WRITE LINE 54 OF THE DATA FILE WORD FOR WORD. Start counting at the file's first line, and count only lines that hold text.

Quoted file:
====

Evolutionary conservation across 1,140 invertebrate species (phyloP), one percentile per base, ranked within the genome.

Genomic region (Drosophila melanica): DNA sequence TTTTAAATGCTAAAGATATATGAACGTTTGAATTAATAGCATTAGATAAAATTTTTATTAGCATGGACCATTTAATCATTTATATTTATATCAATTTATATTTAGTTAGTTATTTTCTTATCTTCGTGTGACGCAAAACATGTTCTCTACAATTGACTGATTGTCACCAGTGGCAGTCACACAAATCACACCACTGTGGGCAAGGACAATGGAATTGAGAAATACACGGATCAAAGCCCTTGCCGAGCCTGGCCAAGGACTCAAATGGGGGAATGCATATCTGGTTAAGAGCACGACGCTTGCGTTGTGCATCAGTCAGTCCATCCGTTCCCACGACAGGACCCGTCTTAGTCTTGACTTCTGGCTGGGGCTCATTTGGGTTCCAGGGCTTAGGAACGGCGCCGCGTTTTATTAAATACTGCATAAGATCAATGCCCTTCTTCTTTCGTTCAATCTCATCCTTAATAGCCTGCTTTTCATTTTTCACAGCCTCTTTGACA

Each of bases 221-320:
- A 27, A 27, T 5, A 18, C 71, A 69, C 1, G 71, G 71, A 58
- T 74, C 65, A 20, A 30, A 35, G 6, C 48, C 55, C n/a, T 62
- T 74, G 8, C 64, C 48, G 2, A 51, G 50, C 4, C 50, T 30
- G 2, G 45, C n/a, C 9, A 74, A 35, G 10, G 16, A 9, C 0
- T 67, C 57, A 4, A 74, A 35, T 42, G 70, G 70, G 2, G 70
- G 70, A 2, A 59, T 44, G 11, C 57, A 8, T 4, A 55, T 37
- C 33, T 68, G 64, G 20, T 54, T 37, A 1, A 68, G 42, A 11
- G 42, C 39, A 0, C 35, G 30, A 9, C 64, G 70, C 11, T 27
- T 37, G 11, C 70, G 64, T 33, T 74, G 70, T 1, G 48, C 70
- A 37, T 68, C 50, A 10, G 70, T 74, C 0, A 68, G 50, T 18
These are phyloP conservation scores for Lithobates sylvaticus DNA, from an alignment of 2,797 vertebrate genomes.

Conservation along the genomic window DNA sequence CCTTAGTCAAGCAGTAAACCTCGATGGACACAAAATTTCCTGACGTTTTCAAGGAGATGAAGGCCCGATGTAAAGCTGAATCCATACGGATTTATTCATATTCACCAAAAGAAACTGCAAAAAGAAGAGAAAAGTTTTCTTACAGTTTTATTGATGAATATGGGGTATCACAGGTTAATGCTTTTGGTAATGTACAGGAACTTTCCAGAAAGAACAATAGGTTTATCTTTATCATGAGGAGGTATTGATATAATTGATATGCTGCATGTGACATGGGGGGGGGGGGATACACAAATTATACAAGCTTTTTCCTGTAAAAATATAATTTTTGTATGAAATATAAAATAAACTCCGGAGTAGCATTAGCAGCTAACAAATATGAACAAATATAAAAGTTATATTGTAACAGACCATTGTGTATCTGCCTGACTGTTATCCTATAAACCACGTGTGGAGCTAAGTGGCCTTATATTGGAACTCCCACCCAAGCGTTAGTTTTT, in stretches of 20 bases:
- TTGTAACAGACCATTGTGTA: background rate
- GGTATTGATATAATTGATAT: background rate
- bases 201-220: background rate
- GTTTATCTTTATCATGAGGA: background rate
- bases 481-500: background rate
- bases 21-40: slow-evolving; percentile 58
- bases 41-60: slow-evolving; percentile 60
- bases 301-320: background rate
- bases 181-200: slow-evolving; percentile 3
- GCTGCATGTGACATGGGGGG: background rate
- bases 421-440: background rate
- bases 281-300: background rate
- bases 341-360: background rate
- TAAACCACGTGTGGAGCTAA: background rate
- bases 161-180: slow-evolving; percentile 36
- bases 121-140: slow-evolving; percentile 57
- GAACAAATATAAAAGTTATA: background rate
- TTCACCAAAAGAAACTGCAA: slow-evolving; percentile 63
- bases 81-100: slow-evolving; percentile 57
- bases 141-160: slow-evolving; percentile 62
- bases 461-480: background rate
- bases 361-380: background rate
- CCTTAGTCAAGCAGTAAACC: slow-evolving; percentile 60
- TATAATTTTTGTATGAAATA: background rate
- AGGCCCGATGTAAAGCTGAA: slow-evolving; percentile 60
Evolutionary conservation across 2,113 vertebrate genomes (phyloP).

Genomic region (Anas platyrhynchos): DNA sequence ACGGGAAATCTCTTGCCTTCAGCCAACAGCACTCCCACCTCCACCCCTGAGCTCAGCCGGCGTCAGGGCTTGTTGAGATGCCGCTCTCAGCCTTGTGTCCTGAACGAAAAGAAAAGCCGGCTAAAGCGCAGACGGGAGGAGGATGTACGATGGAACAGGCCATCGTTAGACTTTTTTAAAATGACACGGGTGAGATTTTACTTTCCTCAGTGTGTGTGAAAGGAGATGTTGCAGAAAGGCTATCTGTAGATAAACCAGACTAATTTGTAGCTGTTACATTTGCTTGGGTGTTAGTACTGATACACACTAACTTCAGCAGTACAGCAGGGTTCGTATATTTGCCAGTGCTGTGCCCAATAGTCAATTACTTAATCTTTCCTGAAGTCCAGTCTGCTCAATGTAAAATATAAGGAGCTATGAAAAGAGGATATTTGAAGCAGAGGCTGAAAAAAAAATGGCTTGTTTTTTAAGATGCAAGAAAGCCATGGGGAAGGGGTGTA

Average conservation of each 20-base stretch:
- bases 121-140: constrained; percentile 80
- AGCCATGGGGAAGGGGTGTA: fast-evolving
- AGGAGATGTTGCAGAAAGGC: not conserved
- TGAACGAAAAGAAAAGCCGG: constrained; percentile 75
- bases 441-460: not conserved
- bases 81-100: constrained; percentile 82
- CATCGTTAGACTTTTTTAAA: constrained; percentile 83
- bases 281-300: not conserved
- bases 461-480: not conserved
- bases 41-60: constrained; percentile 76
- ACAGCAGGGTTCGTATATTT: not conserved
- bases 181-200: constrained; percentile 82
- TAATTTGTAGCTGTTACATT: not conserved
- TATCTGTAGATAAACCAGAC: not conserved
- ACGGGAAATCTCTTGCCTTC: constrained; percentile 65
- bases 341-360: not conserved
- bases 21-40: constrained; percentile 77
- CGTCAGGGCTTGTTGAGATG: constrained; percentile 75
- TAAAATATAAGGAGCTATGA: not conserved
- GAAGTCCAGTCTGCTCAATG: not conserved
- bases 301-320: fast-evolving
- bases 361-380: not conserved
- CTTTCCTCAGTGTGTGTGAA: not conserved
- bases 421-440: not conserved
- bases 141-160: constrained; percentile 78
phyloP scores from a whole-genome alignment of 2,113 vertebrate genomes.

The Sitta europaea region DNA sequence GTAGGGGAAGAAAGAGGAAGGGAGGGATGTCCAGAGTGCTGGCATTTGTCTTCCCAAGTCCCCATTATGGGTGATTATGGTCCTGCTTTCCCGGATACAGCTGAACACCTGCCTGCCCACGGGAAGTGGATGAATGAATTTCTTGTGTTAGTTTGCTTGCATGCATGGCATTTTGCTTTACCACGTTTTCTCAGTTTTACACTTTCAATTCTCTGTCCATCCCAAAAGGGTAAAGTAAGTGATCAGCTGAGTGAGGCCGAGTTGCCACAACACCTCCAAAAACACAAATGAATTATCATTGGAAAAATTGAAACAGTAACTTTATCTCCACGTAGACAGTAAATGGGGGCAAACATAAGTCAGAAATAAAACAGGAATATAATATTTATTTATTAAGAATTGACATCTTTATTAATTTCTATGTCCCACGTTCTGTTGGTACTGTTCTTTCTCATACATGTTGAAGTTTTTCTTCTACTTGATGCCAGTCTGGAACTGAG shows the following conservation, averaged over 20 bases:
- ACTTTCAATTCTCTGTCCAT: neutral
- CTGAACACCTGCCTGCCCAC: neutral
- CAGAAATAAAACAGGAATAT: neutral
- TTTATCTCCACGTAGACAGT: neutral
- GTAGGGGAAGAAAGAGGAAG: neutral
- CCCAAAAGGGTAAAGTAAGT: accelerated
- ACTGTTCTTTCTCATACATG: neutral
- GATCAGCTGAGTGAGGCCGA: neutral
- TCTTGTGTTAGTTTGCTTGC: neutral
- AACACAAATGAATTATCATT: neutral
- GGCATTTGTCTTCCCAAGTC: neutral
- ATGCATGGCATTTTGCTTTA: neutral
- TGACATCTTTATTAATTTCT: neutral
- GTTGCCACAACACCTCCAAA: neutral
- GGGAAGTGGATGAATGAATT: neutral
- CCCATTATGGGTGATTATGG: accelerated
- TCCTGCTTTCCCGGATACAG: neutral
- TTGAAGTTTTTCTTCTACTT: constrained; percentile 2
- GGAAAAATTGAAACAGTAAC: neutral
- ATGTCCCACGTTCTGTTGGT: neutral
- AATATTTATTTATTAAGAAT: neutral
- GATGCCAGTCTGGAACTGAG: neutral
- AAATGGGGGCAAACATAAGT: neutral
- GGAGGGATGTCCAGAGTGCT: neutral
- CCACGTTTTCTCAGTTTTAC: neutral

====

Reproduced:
- ACAGCAGGGTTCGTATATTT: not conserved